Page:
Add Colour With Summer Flowering Bulbs
By midsummer the garden often runs out of steam. Often overlooked, summer flowering bulbs are star performers later in the season and offer exceptional value if bought early in their dormant state; some are also surprisingly easily raised from seed. The exquisite Lilium formosum var. pricei for example is a wonderful dwarf fragrant lily, ideal for a gravel or scree bed, or to grow in containers. It multiplies to form clumps of narrow dark leaves and elegant trumpet blooms. If bulbs are hard to get hold of, then try it from seed if you have a little patience.
Gladiolus corms are readily available and usually inexpensive to buy. The large flowering gladioli are more difficult plants to incorporate in mixed plantings, their heavy spikes can look awkward and ungainly. However the smaller species and species hybrids are lighter and prettier and mix well with other plants. Gladiolus communis subsp. byzantinus is the earliest to flower and is a reliable cottage-garden favourite. Tall 90cm (3ft) spikes carry bright magenta flowers well above the sword-shaped leaves. Left undisturbed it spreads to form large clumps that are easily lifted and divided. It needs full sun to flower well.
Gladiolus ‘The Bride’ is also an early bloomer with 60cm (2ft) stems carrying elegant ivory-white flowers that are wonderful for cutting. Gladiolus ‘Prins Claus’ is a little larger with soft red-pink markings on the petals.
Peacock flower, Calochortus superbus, is a North American prairie native flowering in
summer. The tiny bulbs produce tall, thin stems reaching 60cm or more with delicate foliage and fine, pointed flowerbuds. These open into rounded cone-shaped, exquisitely marked flowers. Calochortus is useful among later blooming perennials and is effective rising above the delicate flower stems of heucheras.
Often mistaken for an agapanthus, Scilla peruviana is a spectacular bulb that produces large flowerheads resembling a sapphire allium. It needs a sunny situation where it produces a rosette of green hyacinth-like leaves before the large deep blue flowerheads appear in summer. It is ideal to grow through gravel with aromatics such as thyme, rosemary and lavender. The name is misleading, Scilla peruviana hails from the Mediterranean.
Formerly known as Brodiaea laxa, the Californian bluebell is a real summer gem. Fine stems carry sparkling heads of starry sapphire flowers 30cm (1ft) or so above the ground. Plant the bulbs in early spring 10cm (4ins) or so apart in loose groups. In full sun the buds and thin leaves will easily make their way through thin ground cover plants. Triteleia laxa ‘Koningin Fabiola’, with purple-blue flowers looks wonderful with silver foliage plants such as Convolvulus cneorum. Tritelia is wonderful for cutting and remarkably long-lasting.
Known as the Persian buttercup, Ranunculus asiaticus is popular for its large, colourful double flowers that open in summer. Finely cut foliage emerges first, followed by round green buds that open into the rounded blooms that resemble layers of silky tissue paper. The small tubers that look like tiny bunches of brown bananas are planted in spring in a sunny, sheltered position. The flowers dislike wet weather so a position near a sunny wall or fence is ideal. Ranunculus make wonderful cut flowers but the stems are sometimes too weak to support the blooms in a vase. Cut ranunculus when fully open and change the water regularly or use a cut flower food.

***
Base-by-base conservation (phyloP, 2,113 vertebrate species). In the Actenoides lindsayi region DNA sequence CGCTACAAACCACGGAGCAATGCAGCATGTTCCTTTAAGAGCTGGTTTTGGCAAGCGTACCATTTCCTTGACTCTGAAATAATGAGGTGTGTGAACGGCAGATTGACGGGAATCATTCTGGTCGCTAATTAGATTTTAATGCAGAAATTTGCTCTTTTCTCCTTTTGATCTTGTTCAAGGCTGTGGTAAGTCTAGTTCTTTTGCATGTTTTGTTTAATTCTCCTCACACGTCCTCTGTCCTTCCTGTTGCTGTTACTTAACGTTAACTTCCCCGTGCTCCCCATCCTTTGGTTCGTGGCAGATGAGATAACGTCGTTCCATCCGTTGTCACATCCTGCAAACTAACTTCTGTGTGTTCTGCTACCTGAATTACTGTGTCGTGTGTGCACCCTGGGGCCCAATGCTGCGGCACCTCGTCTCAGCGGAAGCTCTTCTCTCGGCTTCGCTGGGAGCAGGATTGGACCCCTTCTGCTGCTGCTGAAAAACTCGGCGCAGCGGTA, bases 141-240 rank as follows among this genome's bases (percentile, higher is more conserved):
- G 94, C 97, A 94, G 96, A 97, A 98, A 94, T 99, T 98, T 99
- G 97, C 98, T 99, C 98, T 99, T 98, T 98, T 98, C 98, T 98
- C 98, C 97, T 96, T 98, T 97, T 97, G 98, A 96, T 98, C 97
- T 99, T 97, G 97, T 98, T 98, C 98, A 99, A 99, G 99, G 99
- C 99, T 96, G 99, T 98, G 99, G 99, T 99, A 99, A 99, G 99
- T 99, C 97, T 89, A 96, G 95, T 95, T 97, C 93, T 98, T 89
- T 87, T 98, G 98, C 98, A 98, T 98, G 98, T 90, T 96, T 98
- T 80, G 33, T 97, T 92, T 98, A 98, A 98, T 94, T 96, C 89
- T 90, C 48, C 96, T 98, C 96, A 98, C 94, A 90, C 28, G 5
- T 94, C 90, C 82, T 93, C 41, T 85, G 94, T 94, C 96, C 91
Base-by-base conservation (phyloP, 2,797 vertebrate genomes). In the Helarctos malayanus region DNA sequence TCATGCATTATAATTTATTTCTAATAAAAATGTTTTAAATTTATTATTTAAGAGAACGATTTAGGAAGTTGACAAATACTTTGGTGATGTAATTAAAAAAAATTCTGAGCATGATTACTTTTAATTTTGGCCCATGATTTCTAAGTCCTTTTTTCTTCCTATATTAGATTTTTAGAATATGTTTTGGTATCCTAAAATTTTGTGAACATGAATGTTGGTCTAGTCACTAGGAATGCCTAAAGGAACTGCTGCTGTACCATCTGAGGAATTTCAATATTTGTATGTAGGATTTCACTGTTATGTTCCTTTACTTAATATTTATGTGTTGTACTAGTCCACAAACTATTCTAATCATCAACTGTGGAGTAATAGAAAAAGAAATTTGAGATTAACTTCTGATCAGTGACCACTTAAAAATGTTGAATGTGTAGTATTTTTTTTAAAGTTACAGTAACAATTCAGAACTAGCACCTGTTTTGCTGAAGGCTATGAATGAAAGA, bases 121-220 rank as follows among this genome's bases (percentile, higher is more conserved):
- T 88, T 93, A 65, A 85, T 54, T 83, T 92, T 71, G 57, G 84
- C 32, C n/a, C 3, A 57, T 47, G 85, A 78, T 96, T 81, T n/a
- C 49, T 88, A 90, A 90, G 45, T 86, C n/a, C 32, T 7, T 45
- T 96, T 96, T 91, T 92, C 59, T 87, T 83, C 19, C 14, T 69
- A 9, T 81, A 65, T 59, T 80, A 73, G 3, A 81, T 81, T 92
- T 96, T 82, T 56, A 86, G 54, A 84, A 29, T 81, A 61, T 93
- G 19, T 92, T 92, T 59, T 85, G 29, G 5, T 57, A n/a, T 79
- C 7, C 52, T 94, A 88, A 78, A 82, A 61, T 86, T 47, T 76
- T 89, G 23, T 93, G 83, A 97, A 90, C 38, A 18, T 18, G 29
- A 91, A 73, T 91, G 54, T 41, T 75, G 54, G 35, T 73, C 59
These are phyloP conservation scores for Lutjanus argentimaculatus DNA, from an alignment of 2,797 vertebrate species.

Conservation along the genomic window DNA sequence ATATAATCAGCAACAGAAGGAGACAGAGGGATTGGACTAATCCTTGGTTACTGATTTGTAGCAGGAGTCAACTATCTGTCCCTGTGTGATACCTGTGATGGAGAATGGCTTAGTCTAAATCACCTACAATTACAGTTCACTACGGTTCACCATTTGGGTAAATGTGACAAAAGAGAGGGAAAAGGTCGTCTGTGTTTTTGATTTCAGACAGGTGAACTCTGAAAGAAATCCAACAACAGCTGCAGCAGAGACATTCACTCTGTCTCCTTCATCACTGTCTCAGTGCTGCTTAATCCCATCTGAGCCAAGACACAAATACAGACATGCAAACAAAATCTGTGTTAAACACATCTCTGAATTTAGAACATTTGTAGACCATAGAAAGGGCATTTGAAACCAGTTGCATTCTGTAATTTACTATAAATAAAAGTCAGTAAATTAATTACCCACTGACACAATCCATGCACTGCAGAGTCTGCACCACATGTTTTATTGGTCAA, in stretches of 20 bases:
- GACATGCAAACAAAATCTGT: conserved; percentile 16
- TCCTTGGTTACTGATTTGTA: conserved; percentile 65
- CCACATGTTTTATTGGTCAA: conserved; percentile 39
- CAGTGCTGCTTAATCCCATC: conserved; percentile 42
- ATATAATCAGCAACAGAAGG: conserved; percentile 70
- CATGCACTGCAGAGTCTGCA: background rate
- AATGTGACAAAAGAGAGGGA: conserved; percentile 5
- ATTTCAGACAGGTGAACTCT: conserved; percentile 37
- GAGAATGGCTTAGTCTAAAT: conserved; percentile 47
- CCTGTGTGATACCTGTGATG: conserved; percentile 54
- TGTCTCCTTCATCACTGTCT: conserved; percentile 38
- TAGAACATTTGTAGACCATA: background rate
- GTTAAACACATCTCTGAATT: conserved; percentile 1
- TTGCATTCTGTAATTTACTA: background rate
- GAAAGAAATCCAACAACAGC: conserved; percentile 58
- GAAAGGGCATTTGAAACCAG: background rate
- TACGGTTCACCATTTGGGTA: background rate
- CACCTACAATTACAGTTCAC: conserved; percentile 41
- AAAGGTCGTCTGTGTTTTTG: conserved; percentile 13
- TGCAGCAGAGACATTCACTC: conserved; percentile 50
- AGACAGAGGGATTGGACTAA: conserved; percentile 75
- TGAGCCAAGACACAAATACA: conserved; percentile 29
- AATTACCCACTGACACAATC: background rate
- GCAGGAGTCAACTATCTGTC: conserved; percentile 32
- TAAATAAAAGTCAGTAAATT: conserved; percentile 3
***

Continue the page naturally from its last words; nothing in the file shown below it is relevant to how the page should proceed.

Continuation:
Tiger flower, Tigridia pavonia is another bulb that likes a hot, sunny situation and will thrive in drought conditions. It can grow to well over 90cm (3ft) in height, producing its showy open blooms in late summer. Each flower is short lived but there are plenty of buds which open in succession. In colder areas it is worth planting five bulbs 10cm (4ins) deep in a 20cm (8ins) pot in a greenhouse and conservatory. They can then be planted out when growth is underway in early summer. Try tigridia it in a sunny border among late flowering perennials or to take over from earlier blooming delphiniums and lupins.
Harlequin flower, Sparaxis tricolor, is a little gem from South Africa. It grows like a small crocosmia or freesia with a narrow fan of grass-like foliage. Fine stems carry bright, yellow eyed starry flowers in a wide range of cheerful colours. It likes sun and good drainage and only survives from year to year outside in the mildest areas. In any case it is worth planting for a single season. Best results are usually achieved by starting several bulbs in a pot and planting them out when growth is underway in early summer. Alternatively grow it from seed sown in pots indoors and planted out when well advanced. Sparaxis makes a lively contrast to grey foliage plants and aromatics such as thymes and lavenders that also enjoy hot, dry conditions.
Summer flowering bulbs that enjoy a hot, sunny situation and dry conditions after flowering are an ideal choice for drought tolerant planting. However, when planting, remember that our winters can be very wet even if summers are dry so give these bulbs good drainage by preparing the ground well and adding plenty of sharp grit to improve drainage. The more favourable the growing conditions the greater chance you have of the coming up again next year.
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